Ask a Doc: Mako Robotic Surgery for Joint Replacement
Dr. Dirk Bakker answers your questions about the Mako robot used for joint replacement surgery.
What orthopedic surgeries can be performed with the Mako robot?
Currently Mako robotic technology is set up for total knee replacement, partial knee replacement and total hip replacement. Doctors and researchers are working on platforms to eventually include shoulders and spine as well as other applications, but we’re not quite there yet. The great thing about robotic surgery is that it is constantly evolving and improving at a rapid rate.
What are the benefits to having your surgery done robotically?
Due to smaller incisions, less trauma to the soft tissues and greater implant precision, robotic surgery provides the following benefits over traditional open procedures including:
- More precise surgery for implant positioning and sizing. The thought with this is that if the implant is placed a precisely as possible, it has a greater likelihood of not wearing as quick or coming loose, therefore lasting longer.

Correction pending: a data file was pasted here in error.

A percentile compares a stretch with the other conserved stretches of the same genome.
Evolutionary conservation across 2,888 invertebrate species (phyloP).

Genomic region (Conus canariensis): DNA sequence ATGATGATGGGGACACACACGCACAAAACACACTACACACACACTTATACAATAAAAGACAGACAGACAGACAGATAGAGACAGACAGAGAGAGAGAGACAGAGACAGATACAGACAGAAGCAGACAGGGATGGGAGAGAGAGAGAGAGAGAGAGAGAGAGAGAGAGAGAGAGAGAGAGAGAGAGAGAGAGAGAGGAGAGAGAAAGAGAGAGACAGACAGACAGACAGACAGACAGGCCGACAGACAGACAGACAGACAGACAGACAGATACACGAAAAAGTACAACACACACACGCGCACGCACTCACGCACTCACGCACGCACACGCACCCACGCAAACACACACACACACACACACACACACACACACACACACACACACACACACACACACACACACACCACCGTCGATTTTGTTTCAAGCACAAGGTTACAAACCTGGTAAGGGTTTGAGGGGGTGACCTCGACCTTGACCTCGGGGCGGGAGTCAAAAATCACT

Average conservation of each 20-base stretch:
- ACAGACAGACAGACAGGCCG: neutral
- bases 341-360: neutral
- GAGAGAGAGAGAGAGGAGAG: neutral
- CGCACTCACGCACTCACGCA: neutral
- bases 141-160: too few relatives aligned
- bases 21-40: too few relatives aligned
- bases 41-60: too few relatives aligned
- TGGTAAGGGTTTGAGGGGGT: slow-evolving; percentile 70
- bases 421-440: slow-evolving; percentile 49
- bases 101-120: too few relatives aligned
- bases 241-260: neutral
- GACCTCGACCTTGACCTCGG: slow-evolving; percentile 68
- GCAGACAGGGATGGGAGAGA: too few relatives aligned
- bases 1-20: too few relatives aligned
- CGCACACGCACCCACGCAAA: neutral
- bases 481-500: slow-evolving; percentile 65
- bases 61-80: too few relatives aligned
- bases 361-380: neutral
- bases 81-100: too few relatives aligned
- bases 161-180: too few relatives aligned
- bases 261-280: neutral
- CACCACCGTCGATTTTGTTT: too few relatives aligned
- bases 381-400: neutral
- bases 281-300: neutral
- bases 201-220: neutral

- Shorter hospital stay. In fact, about 75% of our cases go home the same day.
- Less blood loss.
- Less pain and therefore less need for narcotic pain control
- Faster return to normal activities.
Are the recovery times any different from that of a typical joint replacement surgery?
Yes. Patients are usually back to 80-90 percent of normal activities after just 2-3 weeks and up to 100 percent of activities within 1-2 months. This is due to the less invasive technique of the robotic surgery that decreases the trauma to the joint and surrounding tissue. Of course there are always exceptions to this but in general these outcomes are extraordinary in terms of return to activities the patient previously enjoyed, but was limited in due to the pain of the arthritis.
Who is a candidate for robotic joint replacement surgery?
Basically anyone undergoing joint replacement of knee or hip is a candidate for Mako robotic surgery. Certainly non-operative measures should be considered first including medications, physical therapy, activity modification, weight loss, or injections. Not all hospitals have robotic technology or are able to offer all three options of partial and total knee replacement and total hip replacement. One should check with their orthopaedic surgeon to see if they are trained on robotics and if their hospital offers this option.
It is important that you are evaluated by your orthopaedic surgeon to determine the extent of the osteoarthritis and to determine if you are a candidate for the robotic surgery. Joint replacement surgery is still a major surgical intervention, but with Mako technology we can offer a greater chance at better, short and long-term outcomes, it is quickly becoming the new standard of care in orthopaedics.Back to News